Intentional Community is a phrase often used to refer to a variety of self-governed groups that have a common value system, interests, goal or point of view. Members collaborate and proactively create a place to call “home”, sometimes sharing common resources, activities and/or meals. There are many different types of Intentional Communities but their common trait is the intention to live with or near like-minded neighbors with similar needs. Communities are often financed, owned and managed by the residents.
An example of an intentional community is college student “themed” housing, such as can be found with international students, sports teams and fraternities. Other examples are niche retirement communities, sustainable “eco-villages” and communes. The term “cohousing” refers to a group of people who choose to live in a neighborhood which includes a common house: this is modeled after a Danish concept which offers private home ownership and shared common areas, outdoor space and amenities.
4 Common Reasons People Seek Communal Style Living:
- Strong Sense of Community. Group members might share amenities, space, resources, activities, meals and governance. Needs may range from the desire to have neighbors with common interests to sharing meals, activities and even finances. Cohousing communities such as Fair Oaks EcoHousing offer a place for people of all ages to get to know and care for each other. Many young families appreciate a supportive community when teaching their children to live responsibly.
- Shared values – Environmentally and economically conscious living are some of the most prevalent themes among conscious living communities. Permaculture, alternative energy, conservation and spirituality are some of the most popular themes.
- Affordability – Fixed expenses and protection from inflation also steer the desire for community style living. This might include shared amenities and resources, a minimalistic lifestyle and overall reduced costs. This can be difficult to find in city life, so people create their own opportunities.
- A Place to Retire – An intentional community is an option for the rapidly increasing Baby Boomer population. Rather than living in their own home or being transferred to a nursing home, retirees are being proactive about their future when moving into retirement. Niche retirement communities are popping up, providing solutions to the increased expenses of growing older, such as healthcare costs. Members of the group find support when needed and enjoy activities with others who are similar in age, abilities and interests.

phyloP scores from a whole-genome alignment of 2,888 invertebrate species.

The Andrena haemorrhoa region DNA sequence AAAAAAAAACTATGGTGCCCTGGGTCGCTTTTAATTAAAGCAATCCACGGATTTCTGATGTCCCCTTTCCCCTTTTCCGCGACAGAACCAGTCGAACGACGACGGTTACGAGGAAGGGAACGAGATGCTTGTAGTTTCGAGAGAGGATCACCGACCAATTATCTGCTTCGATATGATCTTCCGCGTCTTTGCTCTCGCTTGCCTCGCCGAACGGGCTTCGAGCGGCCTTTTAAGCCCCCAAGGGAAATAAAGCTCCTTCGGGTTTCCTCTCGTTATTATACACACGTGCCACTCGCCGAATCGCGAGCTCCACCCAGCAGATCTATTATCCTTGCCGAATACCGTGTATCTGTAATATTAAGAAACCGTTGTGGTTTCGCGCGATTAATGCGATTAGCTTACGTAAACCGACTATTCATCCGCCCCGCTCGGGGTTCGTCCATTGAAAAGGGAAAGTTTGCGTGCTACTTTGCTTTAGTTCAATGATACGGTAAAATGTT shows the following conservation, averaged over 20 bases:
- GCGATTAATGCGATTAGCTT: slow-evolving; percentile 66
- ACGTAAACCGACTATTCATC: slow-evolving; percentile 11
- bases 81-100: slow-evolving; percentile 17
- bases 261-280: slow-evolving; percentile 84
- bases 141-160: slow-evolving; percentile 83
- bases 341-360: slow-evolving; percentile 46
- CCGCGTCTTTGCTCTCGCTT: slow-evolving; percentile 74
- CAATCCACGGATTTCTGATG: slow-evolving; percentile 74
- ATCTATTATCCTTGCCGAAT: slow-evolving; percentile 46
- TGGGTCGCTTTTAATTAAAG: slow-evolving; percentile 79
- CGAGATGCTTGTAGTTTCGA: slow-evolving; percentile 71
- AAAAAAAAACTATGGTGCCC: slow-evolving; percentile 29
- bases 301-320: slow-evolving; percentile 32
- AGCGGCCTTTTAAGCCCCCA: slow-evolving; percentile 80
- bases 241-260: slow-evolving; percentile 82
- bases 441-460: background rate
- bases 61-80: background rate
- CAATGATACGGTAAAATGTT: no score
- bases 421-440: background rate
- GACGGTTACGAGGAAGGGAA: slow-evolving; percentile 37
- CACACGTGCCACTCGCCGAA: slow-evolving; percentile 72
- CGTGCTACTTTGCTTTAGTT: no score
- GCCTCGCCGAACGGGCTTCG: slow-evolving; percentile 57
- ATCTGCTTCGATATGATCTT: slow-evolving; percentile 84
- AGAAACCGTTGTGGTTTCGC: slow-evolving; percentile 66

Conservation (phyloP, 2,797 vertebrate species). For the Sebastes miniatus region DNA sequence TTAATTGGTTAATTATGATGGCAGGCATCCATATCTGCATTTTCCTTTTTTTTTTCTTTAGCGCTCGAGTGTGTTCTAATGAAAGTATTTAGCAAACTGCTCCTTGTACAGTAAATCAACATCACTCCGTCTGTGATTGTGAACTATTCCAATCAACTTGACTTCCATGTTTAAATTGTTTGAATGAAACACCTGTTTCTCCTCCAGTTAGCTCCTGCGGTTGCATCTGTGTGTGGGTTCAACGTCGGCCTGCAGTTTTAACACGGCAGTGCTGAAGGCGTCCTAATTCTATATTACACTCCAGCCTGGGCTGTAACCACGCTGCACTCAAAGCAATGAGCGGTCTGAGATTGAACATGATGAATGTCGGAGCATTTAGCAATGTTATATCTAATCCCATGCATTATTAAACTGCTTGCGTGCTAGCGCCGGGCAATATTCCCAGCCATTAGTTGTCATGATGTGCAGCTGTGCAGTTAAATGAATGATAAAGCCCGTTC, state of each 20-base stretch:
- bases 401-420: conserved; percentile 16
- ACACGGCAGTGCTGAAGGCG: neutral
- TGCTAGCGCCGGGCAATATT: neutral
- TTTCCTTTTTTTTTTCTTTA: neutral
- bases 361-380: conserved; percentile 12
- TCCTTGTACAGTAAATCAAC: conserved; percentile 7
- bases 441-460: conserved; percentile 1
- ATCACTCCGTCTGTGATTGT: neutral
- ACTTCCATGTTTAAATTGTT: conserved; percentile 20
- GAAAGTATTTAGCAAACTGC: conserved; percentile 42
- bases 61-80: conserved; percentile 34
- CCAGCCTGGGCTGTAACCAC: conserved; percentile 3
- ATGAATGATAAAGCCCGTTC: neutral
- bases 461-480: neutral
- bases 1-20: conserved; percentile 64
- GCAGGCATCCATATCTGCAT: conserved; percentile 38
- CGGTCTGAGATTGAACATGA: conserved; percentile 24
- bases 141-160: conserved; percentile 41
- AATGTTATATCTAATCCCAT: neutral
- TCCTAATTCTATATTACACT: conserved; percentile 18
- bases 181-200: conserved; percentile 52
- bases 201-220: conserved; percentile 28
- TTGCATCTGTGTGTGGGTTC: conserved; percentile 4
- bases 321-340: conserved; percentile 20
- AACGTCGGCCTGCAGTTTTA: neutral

- Freedom to Travel- Some group members appreciate the ability to travel between other “sister” communities. This affords them the opportunity to meet new people while just taking up the space they need for the time they need it. Although reasons for seeking this vary, alternative and community living both share the founding principle of freedom of movement.
Theme Communities are intentionally designed living communities centered on a variety of shared academic, cultural, or personal interests. Themed housing allows people with common interests and lifestyle preferences to live together and support each other through organized events and informal interactions. These communities can be a good transition for college students moving out of their parents’ home and into adulthood, young families, adults going through career changes, Here are a few types of themed communities based on common values, interests, age, and economics.
Smaller house and smaller lots, usually with a sustainable and environmental focus
Intentional, collaborative groups that bring together the value of private homes with the benefits of common facilities, sustainable living, resident participation, and innovative financial solutions.
Retirement communities are based on the type of engagement people seek to have. They may range from active adult communities to leisure communities, or from independent living to continued care, and can provide a sense of community for seniors based on their interests, abilities, and needs.
Permaculture or Community Garden
A sustainable community or community garden with work based on permaculture principles. These may offer educational opportunities for Natural Building, Sustainable Food Production, and Leadership.
Some communities prefer to use fuel-free energy, providing a green-living solution that might include community-shared solar or wind power generation. This type of community allows individuals to purchase shares of alternative power, thus providing a financial and environmental benefit.
A community where artists can live and work in a stimulating, harmonious environment
- Art Residency
Cannonball Miami Art Residency, image via Cannonball Miami
A place where people live together in the spirit of cooperation and friendship, dedicated to a common goal while inviting spirituality into all areas of daily life. Centered on spiritual practices such as yoga and meditation and a dedication to high-minded values such as kindness, respect, and simple living.
These group homes for people overcoming addictions are usually privately owned and located in a quiet area that allows residents to recover while coming and going as they please as long as they abide by the group’s rules.